Battle of the Eastern Europeans: Tipsarevic Trounces Dolgopolov as Dimitrov Ousts Berdych
The first two matches of the day on Stadium Court and Grandstand at the Sony Ericsson Open progressed in a similar fashion and showcased four of the ATP Tour’s most eccentric on-court thinkers who are known to overanalyze strategy often inhibiting their own play. Today, however, Janko Tipsarevic and Grigor Dimitrov were able to stay composed and bested their respective opponents, Alexander Dolgopolov and Tomas Berych.
Both matches went the distance as Serb Janko Tipsarevic defeated Ukranian Alexander Dolgopolov on Grandstand while Bulgarian Grigor Dimitrov ousted Czech player Tomas Berdych on Stadium Court. The two matches were spinning images of each other as initially Tipsarevic and Dimitrov took their respective first sets, followed by Dolgopolov and Berdych taking their respective second sets. In the end, the Serb and the Bulgarian reclaimed their momentum from their respective first set wins.
On Grandstand court, Tipsarevic took a commanding lead in the first set as he broke Dologopolov twice in the first set and never looked back. He held triple set point serving at 5-4, and hit an easy approach shot winner that Dolgopolov basically watched go past him without attempting any kind of retrieval.
Dolgopolov’s errors continued as he saw himself down 15-40 serving in the fifth game, but managed to come back and win the game with an inside-out forehand planted deeply in the back ad corner.
On serve at 3-3, Dolgopolov easily took the next game with four straight points and ended with a service winner. The two picked up their pace of play as both went for more winners, forcing a tiebreak until Dolgopolov held set point on Tipsarevic’s serve, 5-6, 30-40. After a successful Dolgopolov challenge, the replay of the point saw Dolgopolov hit an unreachable winner to give him the second set at 7-5.
The deciding set saw Tipsarevic re-establish his composure quickly as he broke Dolgopolov twice early on, to go up 3-0. The Ukranian once again began to be visibly frustrated as he began hitting his shoes with his racquet and talking to himself between points. Dolgopolov was granted a generous break point opportunity down 1-4 on Tipsarevic’s serve that he just refused to convert, failing to hit into a basically open court as Tipsarevic was caught off-balance mid-point. Tipsarevic finally edged out his opponent on his first matchpoint and let out a roar as he won 6-2 in the third.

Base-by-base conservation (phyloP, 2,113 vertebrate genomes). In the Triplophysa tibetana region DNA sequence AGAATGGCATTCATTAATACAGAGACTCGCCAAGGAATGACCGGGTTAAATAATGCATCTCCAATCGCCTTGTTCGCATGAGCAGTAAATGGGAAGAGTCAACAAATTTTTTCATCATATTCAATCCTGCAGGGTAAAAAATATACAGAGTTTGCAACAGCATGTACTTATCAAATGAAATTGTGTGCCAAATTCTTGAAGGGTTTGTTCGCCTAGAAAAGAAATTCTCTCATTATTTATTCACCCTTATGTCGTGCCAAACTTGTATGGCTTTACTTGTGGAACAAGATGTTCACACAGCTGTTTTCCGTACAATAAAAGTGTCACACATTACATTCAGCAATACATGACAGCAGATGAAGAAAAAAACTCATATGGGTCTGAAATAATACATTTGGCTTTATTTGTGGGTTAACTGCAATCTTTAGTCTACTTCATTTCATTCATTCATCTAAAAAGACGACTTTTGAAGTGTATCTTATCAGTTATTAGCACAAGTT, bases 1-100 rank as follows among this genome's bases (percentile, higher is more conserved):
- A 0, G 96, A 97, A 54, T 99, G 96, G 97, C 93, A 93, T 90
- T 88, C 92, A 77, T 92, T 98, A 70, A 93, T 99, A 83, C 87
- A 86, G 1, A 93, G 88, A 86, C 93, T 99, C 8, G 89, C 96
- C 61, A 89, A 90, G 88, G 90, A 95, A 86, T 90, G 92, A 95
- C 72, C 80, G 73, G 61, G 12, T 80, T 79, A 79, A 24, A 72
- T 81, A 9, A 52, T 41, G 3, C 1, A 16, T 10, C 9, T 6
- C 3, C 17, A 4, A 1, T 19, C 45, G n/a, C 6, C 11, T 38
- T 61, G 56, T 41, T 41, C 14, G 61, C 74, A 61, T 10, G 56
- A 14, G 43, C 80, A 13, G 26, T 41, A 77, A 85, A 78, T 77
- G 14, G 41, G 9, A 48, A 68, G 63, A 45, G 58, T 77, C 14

In his post-match interview, Tipsarevic commented on why a lead on Dolgopolov early in a match helps:
“It’s much easier to play against him if you have a break lead, especially against him, because he’s really tricky and you don’t know what to expect. A few of the times he looks like he’s not even trying to win; he’s like pissed at himself for being on the court, and then out of nowhere, it’s love-30 or love-4o on your serve. So I’m happy that in the first and in the third set, I managed the early breaks better. I had semi-chances in the second set which I did not use, and this resulted on him breaking me on forehand-backhand slices.”
Meanwhile on stadium court, a familiar face to the tennis world watched Grigor Dimitrov take on Tomas Berdych. Serena Williams tried her hand at being an inconspicuous onlooker, but with the stands relatively empty, the cameras picked up on her presence right away. The famous onlooker is perhaps exactly what Dimitrov needed in his camp to pull out a forceful first set that finished with an ace to go up 6-3.
But of course, every confidence boost in the young Bulgarians blood causes him to start thinking too much about his shot selection and he was broken straightway in the second game of the second set. The more ‘headcasey’ of the two players would tend to be Berdych, but surprisingly, he kept calm and focused on his own game without being affected by what was across the net.
Dimitrov struggled to hold serve in the fourth game, going to deuce several times, before finally getting on the scoreboard at 1-3. The two continued to hold serve with Berdych moving well and staying composed. Dimitrov meanwhile continued to struggle with his own psyche and shot choice as he time and again would hit a lob instead of a passing shot, or hesitate to go for a clear put away winner. The end of the set saw Dimitrov double fault, giving Berdych the second set, 6-2.
The final set saw a bit of everything as both players fought for every point and took risks at the baseline. There was self-deprecation, yelling and even some slipping and sliding by Dimitrov. The men stayed on each other’s serves not allowing the slightest chance to break, until Dimitrov finally broke in the ninth game of the set and held serve to win, 6-3, 2-6, 6-4.
In his post-match press conference Dimitrov admits that “I didn’t expect to play that well … I had a couple of things that I knew if they were not going in the right way I would have lost the match. Got a bit lucky at 4‑All in the third, and, yeah, I was happy to close the match.”
This is Dimitrov’s first top 10 win in 10 career outings and certainly only the beginning of his illustrious young career. Maybe he should bring Serena with him when he travels all the time; seems to be his good luck charm.
In a battle of the Eastern Europeans, Tipsarevic and Dimitrov will next face off in fourth round play on Tuesday at the Sony Ericsson Open.